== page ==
Starting a business takes significantly more steps but also requires less time than the regional average (DB 2017). Dealing with construction permits similarly involves more steps but requires less time than elsewhere in the region (DB 2017).

Land administration High risk

There is a moderate to high risk of corruption in Croatia's land administration. Corruption in Croatia is especially prevalent in the building and construction sectors (ICS 2017; UNODC 2013). Around one in seven firms expect to give gifts when obtaining a construction permit (ES 2013). When buying land, investors should beware of the Agricultural Land Act, which imposes additional fees on purchases of agricultural land when used for construction purposes (ICS 2017). There may also be unresolved legacy issues with this type of land (ICS 2017). At times, inheritance laws have created situations where dozens of people have a claim to the same piece of land (ICS 2017). With a complex and still developing land registry system, companies are advised to seek advice on ownership rights before acquiring property (ICS 2017). The government is undertaking reforms to the land registry system (ICS 2017).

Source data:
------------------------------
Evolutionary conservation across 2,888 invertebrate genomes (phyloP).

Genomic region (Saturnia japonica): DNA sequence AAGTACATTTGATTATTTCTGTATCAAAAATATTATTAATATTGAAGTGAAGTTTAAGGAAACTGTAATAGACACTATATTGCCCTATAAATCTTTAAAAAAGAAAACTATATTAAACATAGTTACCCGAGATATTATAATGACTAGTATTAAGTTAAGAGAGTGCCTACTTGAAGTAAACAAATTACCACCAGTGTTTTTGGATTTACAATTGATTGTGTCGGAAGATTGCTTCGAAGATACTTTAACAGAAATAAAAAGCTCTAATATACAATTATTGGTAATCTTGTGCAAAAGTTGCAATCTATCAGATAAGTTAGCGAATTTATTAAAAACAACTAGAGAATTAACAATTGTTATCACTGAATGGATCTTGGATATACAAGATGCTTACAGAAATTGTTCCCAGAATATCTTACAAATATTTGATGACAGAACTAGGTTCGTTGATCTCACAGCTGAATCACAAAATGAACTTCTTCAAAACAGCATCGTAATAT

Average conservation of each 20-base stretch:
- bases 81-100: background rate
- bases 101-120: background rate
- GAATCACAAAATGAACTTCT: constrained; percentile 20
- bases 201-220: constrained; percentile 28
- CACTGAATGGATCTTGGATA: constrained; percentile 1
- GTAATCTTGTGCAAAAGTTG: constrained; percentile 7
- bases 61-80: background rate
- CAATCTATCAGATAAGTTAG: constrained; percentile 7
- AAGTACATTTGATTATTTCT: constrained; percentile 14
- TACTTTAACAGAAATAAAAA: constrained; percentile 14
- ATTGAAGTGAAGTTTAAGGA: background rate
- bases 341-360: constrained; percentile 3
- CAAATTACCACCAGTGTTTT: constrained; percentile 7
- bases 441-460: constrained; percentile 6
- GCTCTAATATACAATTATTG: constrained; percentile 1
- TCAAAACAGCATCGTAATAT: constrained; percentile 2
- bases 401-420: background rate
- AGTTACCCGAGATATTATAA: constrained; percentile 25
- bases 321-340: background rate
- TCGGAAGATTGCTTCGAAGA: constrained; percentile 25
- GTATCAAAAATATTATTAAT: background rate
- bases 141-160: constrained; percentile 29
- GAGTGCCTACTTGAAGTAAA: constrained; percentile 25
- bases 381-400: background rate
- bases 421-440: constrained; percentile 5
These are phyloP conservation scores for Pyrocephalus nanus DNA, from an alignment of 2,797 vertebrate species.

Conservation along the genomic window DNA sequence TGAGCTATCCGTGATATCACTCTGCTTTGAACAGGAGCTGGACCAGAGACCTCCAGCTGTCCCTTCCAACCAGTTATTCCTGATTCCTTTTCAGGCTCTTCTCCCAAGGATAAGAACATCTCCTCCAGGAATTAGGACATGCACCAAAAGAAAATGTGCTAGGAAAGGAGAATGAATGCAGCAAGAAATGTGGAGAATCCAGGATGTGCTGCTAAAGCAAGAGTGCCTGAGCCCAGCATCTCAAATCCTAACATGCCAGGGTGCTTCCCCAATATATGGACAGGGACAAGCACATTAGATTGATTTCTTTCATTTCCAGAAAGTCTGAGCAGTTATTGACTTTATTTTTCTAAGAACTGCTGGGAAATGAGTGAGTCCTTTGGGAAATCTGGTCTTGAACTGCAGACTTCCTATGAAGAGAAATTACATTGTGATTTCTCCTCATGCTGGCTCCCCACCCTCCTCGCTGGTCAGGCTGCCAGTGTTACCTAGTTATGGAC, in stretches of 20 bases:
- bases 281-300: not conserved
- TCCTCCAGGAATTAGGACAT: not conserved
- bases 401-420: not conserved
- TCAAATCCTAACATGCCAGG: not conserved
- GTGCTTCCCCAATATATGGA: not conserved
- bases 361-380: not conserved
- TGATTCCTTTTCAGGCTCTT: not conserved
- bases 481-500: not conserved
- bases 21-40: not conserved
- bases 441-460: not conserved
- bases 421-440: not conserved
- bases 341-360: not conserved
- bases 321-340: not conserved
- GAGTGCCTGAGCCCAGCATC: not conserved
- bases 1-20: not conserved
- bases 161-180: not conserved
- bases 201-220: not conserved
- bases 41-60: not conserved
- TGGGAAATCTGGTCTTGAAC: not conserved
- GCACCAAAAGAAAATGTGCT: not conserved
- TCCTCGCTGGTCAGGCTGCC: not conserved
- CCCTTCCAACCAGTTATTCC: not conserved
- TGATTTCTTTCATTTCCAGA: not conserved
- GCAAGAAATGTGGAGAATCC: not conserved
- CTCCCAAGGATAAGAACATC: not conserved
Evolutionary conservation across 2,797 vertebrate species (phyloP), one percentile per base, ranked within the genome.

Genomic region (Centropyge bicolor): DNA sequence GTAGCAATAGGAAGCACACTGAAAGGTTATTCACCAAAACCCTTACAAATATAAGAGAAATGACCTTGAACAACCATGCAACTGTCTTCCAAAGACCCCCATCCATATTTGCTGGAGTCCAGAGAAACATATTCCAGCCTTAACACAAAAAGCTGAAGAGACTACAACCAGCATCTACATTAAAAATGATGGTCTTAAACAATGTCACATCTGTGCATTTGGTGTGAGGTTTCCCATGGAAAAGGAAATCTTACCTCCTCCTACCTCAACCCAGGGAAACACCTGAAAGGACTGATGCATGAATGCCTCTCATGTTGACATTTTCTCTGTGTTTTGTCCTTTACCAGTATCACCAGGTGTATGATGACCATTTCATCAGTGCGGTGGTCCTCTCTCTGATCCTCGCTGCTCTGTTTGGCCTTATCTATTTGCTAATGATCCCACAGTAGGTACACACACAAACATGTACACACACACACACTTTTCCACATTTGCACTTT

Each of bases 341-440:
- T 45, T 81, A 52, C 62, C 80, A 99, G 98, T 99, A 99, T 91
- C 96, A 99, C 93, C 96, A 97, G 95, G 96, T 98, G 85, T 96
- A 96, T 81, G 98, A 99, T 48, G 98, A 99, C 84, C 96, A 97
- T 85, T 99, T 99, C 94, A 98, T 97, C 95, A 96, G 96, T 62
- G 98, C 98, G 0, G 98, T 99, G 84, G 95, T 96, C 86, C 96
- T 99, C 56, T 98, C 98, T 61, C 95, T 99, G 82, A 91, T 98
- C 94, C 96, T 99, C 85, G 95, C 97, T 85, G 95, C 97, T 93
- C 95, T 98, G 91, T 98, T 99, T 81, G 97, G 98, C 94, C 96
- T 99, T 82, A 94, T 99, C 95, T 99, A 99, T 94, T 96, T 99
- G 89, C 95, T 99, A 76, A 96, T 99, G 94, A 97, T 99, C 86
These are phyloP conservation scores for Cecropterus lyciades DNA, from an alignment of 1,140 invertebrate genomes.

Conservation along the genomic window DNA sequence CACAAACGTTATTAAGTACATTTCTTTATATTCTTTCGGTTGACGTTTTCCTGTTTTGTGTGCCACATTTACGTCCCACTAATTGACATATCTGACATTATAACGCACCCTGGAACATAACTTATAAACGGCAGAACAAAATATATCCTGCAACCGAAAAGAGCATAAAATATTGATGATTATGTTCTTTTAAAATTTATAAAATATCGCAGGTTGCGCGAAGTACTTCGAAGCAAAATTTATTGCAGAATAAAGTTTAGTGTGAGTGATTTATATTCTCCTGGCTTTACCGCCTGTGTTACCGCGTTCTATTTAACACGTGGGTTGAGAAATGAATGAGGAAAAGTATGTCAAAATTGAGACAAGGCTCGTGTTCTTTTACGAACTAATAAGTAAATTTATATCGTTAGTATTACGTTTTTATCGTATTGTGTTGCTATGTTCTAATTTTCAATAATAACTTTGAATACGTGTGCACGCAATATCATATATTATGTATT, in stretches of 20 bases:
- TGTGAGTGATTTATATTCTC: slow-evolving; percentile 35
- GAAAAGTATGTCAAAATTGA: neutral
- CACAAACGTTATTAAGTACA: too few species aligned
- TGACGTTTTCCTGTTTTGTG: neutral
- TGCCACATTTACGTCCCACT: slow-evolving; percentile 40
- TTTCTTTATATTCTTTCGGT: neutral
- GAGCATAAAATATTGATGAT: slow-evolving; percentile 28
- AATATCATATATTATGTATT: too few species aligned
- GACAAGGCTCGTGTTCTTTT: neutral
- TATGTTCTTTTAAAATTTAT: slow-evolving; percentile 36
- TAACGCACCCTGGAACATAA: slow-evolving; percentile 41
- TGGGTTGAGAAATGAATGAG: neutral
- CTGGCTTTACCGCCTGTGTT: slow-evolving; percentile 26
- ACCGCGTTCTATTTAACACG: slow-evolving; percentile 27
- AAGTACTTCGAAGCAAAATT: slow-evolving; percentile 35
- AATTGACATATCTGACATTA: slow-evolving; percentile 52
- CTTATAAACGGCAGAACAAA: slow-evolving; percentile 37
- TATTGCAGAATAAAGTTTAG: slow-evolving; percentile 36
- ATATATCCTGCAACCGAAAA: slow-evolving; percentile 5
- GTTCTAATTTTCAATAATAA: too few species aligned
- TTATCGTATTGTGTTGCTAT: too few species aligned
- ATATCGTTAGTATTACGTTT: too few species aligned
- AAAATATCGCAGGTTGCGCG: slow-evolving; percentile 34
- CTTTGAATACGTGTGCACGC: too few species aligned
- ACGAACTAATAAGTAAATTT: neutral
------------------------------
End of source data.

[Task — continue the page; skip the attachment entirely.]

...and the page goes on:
Due to a lengthy process of registering the title transfer at the Land Registration Court and at the municipal tax administration, registering property takes three times the regional average (DB 2017).

Tax administration High risk